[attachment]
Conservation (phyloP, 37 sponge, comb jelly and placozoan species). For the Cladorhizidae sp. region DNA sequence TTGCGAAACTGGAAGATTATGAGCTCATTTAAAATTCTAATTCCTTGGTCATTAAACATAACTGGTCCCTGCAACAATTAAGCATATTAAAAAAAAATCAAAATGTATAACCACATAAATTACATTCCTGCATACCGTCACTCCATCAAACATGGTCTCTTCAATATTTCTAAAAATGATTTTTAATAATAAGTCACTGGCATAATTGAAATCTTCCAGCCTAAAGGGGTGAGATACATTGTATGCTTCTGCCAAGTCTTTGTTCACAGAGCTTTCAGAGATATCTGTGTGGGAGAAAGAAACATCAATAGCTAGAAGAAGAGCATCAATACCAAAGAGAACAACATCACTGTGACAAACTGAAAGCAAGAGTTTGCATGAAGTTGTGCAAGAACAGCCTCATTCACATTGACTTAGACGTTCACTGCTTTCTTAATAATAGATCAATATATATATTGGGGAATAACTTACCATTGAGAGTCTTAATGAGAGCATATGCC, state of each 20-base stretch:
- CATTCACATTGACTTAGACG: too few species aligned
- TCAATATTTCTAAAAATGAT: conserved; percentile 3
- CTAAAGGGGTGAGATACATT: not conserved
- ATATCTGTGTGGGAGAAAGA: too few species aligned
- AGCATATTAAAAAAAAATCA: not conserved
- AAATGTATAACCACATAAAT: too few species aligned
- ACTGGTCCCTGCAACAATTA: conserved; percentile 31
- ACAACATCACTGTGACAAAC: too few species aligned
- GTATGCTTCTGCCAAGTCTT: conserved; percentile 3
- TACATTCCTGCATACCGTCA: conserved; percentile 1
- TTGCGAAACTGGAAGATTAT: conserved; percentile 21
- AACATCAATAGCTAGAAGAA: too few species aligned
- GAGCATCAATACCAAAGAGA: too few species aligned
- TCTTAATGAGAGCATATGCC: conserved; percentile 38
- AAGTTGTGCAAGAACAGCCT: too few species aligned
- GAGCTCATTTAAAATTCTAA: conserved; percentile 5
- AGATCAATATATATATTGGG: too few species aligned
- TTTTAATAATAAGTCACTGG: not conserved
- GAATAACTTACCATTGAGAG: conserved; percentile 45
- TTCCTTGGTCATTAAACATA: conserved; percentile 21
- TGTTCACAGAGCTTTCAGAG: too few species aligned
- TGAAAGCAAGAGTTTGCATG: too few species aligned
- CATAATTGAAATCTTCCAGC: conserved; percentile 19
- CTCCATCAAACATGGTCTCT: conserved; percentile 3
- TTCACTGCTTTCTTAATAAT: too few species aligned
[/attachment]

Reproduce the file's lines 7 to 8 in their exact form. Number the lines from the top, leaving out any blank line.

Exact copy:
- AAATGTATAACCACATAAAT: too few species aligned
- ACTGGTCCCTGCAACAATTA: conserved; percentile 31